Specifications and features
Announced towards the end of 2014, the Tamron SP 15-30mm F/2.8 Di VC USD is a competitively-priced, ultra-wide, full-frame, high-speed zoom targeting the traditional press market as well as landscape and architecture photographers. Like recent models from Tamron, it has several attractive features, including a silent sonic-type motor, optical image stabilization, and anti-ghosting nano-type (eBAND) and hydrophobic fluorine coatings. It also has a circular 9-bladed aperture to help with rendering rounded highlights and smoothing transitions to out-of-focus areas.
The optical formula consists of 16 elements arranged in 13 groups, with a mix of aspherical surfaces and LD glass to reduce various aberrations. With a built-in petal-shaped lens hood and no accessory thread, however, there is no provision for fitting filters — a potential downside for landscape photographers. The lens focuses to 11” (28cm), measures 3.87 x 5.63” (98.4 x 145mm), and weighs a not-insignificant 2.42 lb (1.1kg). It is available for around $1,199 (USD).
- 18 elements arranged in 13 groups
- F2.8 constant aperture
- Sonic-type motor
- Aspheric surfaces
- LD glass
- 9x circular aperture blades
- 11” (28cm) minimum focus
Measurements: Good sharpness levels
With an overall score of 32 points on the demanding 50-Mpix sensor of the Canon EOS 5DS R and a sharpness score equivalent of 23 Mpix, the Tamron is an excellent performer optically for a lens like this. It has good sharpness levels generally, albeit with some astigmatism, notably at 15mm wide-open, but also at other focal lengths as well. There’s also some field curvature mid-zoom, but it’s not unexpected in an ultra-wide zoom like this. Control of chromatic aberration is excellent at 30mm and still good at 15mm; however ,it may be noticeable at times in the outer two-thirds of the image field.
Barrel distortion is inevitable, and while relatively high at 15mm, it avoids the difficult-to-correct complex (mustache) type. Typically, there’s a little pincushion from 24mm onwards, though distortion is negligible at 20mm. The relatively low vignetting and transmission ranging from T3.1-3.2 is also good.
Tamron SP 15-30mm f2.8 Di VC USD (A012) vs. Tokina AT-X 16-28 F2.8 PR FX
An ultra-wide high-speed zoom from Sigma is conspicuous by its absence, but rival maker Tokina offers a model with a similar range and maximum aperture. At around $849, it’s attractively priced, and on the Canon EOS 5DS R it performs quite well against the newer Tamron, particularly in terms of peak sharpness when stopped down. Unfortunately, it has significantly lower sharpness at F2.8-4 throughout the zoom range, which is unusually more noticeable at the shorter focal lengths.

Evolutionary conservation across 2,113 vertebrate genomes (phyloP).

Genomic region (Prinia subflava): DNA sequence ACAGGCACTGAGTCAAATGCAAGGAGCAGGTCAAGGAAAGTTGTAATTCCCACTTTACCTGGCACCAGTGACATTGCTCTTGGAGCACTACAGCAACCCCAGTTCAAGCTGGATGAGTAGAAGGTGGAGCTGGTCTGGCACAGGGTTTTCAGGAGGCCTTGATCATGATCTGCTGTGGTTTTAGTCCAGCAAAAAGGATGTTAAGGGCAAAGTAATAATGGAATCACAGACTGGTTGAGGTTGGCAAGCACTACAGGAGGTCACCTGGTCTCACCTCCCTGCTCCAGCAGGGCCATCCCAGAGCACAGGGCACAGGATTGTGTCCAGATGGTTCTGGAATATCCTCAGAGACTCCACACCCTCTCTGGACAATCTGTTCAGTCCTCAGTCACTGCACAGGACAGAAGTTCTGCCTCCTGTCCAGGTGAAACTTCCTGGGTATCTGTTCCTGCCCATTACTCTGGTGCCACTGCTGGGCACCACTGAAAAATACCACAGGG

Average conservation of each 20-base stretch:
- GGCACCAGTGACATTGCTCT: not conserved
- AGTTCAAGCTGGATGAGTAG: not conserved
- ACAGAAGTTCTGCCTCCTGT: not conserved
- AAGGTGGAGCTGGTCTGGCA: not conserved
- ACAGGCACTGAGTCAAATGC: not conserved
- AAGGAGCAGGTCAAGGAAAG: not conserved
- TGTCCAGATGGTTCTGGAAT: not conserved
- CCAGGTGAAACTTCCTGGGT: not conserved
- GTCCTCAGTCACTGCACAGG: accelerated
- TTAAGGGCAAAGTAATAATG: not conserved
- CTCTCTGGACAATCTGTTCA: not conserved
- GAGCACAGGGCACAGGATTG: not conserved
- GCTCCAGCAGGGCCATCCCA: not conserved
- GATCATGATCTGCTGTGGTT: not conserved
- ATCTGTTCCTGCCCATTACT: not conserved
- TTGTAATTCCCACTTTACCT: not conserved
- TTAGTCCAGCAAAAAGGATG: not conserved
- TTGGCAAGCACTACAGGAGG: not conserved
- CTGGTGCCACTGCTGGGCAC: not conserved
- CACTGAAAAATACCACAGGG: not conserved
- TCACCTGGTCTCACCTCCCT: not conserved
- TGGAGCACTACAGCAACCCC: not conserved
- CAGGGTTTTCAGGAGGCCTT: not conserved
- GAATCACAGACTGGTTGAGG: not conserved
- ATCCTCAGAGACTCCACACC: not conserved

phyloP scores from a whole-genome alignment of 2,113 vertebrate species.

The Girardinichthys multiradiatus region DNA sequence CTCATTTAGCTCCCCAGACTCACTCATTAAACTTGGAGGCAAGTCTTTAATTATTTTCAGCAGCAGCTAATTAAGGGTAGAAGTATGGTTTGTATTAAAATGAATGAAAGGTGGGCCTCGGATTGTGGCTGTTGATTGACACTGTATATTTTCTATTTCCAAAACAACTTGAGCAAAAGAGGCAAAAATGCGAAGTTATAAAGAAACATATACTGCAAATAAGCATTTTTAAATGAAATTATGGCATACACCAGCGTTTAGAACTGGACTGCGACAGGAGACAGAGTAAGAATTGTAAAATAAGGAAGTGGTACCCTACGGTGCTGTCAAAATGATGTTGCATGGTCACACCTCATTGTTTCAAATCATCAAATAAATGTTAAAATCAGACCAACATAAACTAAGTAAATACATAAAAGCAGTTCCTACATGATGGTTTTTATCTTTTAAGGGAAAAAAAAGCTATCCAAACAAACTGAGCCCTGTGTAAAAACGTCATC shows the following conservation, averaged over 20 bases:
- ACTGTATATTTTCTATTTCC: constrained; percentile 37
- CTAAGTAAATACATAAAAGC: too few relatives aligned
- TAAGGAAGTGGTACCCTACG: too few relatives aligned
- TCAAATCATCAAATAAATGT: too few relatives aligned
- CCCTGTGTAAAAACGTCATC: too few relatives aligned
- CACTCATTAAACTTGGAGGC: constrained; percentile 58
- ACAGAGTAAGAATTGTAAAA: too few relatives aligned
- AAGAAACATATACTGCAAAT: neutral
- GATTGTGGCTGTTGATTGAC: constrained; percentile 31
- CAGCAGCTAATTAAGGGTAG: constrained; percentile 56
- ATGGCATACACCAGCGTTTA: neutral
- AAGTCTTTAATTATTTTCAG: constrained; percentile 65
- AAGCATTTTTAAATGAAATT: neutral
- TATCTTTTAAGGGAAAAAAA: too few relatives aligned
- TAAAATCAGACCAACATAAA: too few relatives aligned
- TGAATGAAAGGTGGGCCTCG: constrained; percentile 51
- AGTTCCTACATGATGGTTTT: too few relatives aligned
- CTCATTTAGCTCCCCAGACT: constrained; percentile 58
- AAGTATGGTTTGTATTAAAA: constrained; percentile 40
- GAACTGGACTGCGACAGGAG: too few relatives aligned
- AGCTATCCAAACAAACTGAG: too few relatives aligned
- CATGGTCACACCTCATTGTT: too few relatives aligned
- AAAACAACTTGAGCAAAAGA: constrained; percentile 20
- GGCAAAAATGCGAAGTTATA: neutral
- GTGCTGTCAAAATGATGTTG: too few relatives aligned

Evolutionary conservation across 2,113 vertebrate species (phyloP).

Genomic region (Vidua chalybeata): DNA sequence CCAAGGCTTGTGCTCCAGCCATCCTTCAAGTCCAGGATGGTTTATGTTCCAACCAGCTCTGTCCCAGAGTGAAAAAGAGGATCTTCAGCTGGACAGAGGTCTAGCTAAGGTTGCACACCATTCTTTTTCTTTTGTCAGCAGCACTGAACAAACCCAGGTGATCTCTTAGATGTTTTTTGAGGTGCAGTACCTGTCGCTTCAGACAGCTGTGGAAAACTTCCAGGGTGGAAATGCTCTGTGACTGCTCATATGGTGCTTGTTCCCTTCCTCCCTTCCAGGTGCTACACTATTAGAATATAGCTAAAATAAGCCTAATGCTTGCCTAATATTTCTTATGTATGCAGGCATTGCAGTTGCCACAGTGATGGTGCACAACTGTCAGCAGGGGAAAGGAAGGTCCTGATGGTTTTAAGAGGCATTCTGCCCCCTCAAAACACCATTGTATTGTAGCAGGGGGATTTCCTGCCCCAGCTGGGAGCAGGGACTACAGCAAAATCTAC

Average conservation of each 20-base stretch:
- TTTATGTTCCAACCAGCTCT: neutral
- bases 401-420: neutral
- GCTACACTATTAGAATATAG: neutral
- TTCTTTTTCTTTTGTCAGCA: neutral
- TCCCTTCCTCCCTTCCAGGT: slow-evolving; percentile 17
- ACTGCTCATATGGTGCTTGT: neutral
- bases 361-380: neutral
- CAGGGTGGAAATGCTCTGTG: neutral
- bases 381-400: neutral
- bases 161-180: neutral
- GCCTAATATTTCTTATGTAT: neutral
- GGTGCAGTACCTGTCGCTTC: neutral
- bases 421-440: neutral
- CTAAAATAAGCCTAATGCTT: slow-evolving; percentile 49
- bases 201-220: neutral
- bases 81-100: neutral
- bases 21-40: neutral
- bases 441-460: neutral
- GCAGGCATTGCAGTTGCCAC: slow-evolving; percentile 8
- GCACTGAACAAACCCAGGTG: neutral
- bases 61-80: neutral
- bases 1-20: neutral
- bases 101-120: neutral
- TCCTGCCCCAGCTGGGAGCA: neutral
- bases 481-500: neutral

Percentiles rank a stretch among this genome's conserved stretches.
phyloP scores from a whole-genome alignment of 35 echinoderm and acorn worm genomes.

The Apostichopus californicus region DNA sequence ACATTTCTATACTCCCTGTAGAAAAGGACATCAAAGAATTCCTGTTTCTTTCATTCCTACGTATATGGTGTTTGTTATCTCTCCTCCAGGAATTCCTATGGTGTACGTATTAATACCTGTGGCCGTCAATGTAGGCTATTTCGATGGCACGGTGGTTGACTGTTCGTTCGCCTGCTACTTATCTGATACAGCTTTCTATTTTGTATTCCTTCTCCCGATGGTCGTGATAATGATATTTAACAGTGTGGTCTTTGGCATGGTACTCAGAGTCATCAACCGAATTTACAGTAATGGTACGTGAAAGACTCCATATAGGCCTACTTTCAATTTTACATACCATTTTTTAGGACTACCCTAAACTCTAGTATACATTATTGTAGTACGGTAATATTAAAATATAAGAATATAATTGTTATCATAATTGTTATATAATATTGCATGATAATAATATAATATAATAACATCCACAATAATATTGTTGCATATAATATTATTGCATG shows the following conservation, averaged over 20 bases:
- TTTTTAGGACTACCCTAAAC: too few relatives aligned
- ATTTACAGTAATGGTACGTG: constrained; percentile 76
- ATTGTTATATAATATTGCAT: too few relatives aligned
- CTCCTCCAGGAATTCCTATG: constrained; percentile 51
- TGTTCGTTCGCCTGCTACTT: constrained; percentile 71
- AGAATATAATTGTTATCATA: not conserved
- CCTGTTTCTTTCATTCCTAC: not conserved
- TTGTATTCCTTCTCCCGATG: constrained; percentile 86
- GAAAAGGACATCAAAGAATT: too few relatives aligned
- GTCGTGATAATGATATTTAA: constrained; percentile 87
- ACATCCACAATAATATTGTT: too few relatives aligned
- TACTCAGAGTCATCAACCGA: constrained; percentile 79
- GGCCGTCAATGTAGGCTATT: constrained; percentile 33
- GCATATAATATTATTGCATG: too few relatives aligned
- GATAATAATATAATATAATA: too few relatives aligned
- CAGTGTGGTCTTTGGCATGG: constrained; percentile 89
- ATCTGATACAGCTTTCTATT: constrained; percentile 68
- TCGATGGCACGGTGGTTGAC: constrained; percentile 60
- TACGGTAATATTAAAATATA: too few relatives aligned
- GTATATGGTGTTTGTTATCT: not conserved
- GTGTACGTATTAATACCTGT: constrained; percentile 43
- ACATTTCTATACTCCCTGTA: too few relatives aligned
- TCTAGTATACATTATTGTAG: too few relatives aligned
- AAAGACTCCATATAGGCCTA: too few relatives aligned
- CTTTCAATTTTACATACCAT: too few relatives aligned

The Tokina’s sharpness across the frame isn’t a match for the Tamron until f/5.6. Vignetting is low for a lens like this, but even then, it’s still not as low as the Tamron’s until it’s stopped down significantly.
In other regards, however, the Tokina performs well. Transmission is similar, ranging from T3.1-3.4, and the older rival even surpasses the new model in terms of much better control of distortion and chromatic aberration at the wider end.
Tamron SP 15-30mm F/2.8 Di VC USD (Model A012) Canon vs. Canon EF 16-35mm f/2.8L III USM vs. Canon EF 16-35mm f/4L IS USM
Now that Canon has updated its EF16-35mm F2.8L with a third-generation model, we can see just how good a performer the Tamron is. It even outperforms the highly-regarded EF 16-35mm F4 IS USM, though in truth, the overall score of 32 against 27 for the F4 is closer than the numbers suggest.
The Canon models excel in their performance at and close to the maximum aperture, where sharpness across the frame is excellent, except for the new EF16-35mm F2.8L III USM at 28mm where, somewhat surprisingly, its center sharpness dips beneath the other two.
Another surprise, given the $1,000 price tag, is its much higher vignetting and higher levels of chromatic aberration over the Tamron. Still, Canon continues to demonstrate its know-how in these two models, with lower distortion and very good transmission, regardless of the Tamron’s similar scores.
Now that we’ve tested the Tamron against two strong performers from Canon on the same body, we can see just how good the 15-30mm F2.8 is optically. Given the price, it has a good balance of sharpness even wide-open, along with good control of chromatic aberration.
On the flip side, it has some slight field curvature and astigmatism along with slightly higher levels of distortion. However, the Tamron avoids complex distortion, and thanks in part to its large convex front element, it has good control of vignetting. Although image stabilization adds to the size, weight, and complexity of the lens, given the overall performance and competitive pricing, it remains a tempting alternative to the own-brand models.